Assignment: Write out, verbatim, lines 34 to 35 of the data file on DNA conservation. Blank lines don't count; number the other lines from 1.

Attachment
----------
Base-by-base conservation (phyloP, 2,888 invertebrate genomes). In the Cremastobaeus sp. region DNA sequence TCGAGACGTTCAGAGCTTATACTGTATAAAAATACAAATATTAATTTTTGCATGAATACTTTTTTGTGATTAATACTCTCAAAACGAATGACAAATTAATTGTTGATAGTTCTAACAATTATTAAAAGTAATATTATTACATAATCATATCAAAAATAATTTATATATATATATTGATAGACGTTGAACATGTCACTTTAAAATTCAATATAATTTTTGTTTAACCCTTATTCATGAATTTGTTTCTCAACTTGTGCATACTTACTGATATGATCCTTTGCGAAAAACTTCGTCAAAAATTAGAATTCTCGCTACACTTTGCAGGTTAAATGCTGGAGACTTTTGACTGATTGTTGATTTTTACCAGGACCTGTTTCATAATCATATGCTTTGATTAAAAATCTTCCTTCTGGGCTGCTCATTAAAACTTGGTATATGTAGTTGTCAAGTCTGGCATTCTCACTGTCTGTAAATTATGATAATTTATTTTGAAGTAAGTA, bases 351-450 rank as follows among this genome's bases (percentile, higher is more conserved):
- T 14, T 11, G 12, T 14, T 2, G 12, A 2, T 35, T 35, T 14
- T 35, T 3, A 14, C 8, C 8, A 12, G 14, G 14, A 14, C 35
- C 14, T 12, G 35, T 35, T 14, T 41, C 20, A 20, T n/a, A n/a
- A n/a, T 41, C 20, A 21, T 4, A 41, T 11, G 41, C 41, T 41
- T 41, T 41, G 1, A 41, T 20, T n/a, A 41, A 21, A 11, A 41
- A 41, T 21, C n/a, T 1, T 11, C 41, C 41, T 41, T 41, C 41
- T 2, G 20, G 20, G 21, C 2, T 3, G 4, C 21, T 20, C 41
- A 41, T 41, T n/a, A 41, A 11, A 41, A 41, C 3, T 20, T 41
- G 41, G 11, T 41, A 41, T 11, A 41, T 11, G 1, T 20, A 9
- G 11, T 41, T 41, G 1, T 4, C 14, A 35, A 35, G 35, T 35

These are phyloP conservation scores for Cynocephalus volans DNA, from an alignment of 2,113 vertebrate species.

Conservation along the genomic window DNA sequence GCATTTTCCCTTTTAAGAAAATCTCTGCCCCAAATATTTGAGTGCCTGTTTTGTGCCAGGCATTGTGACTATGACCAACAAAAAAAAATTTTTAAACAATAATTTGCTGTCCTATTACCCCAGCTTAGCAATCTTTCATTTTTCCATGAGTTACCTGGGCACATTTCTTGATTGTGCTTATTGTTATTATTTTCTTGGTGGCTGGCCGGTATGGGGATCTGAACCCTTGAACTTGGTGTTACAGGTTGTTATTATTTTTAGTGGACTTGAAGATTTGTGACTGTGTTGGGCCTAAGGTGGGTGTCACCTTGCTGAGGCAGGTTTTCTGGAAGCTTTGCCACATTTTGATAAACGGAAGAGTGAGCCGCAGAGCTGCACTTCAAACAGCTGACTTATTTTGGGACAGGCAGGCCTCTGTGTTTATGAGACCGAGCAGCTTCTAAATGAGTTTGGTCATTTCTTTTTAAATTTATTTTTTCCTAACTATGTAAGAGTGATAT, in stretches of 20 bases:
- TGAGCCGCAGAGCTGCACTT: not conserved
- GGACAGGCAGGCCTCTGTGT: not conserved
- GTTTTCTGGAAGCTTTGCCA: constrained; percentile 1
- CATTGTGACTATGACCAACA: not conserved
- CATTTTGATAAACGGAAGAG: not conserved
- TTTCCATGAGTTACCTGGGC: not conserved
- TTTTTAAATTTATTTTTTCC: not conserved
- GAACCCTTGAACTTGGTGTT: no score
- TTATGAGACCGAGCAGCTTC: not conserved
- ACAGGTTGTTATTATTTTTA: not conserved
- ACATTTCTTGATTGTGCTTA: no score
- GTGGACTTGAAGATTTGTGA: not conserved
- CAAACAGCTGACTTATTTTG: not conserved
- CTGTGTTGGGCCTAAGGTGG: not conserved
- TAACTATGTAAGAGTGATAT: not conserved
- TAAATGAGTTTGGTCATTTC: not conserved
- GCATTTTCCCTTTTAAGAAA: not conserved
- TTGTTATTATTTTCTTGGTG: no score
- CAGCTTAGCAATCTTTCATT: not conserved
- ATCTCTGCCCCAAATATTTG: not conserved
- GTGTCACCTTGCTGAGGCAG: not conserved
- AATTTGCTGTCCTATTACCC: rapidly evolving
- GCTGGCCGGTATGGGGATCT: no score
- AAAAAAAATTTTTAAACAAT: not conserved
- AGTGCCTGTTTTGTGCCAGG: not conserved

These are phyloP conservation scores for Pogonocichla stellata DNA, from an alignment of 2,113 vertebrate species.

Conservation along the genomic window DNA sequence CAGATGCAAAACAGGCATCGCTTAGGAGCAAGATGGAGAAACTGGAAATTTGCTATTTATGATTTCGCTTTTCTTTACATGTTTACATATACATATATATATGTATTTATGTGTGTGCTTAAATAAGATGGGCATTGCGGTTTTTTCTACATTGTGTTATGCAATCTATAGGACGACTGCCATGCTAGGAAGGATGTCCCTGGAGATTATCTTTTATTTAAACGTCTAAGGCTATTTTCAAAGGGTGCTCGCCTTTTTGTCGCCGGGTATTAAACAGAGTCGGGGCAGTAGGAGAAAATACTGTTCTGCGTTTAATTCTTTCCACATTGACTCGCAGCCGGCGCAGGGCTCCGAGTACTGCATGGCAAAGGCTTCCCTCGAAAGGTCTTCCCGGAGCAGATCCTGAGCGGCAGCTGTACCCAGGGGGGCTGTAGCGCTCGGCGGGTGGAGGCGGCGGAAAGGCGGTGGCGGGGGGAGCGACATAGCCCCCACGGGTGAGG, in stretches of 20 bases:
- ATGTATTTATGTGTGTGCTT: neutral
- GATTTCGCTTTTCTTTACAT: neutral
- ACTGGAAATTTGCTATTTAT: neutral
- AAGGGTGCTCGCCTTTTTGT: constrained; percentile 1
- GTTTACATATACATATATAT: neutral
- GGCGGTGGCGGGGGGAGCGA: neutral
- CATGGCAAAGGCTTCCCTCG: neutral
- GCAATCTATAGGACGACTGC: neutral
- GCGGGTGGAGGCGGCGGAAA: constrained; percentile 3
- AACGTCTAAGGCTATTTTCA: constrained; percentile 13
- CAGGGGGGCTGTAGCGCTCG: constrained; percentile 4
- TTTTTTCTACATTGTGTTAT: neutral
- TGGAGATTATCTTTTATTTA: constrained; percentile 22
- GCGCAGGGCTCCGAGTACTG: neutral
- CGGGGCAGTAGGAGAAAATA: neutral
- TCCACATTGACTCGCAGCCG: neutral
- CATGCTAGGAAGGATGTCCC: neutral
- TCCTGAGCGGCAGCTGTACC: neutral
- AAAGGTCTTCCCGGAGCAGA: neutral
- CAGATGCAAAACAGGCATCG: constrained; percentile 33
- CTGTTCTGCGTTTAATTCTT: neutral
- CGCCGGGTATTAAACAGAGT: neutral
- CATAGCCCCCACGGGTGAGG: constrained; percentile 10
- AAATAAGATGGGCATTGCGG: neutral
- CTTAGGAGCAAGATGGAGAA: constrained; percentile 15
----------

- GTGTCACCTTGCTGAGGCAG: not conserved
- AATTTGCTGTCCTATTACCC: rapidly evolving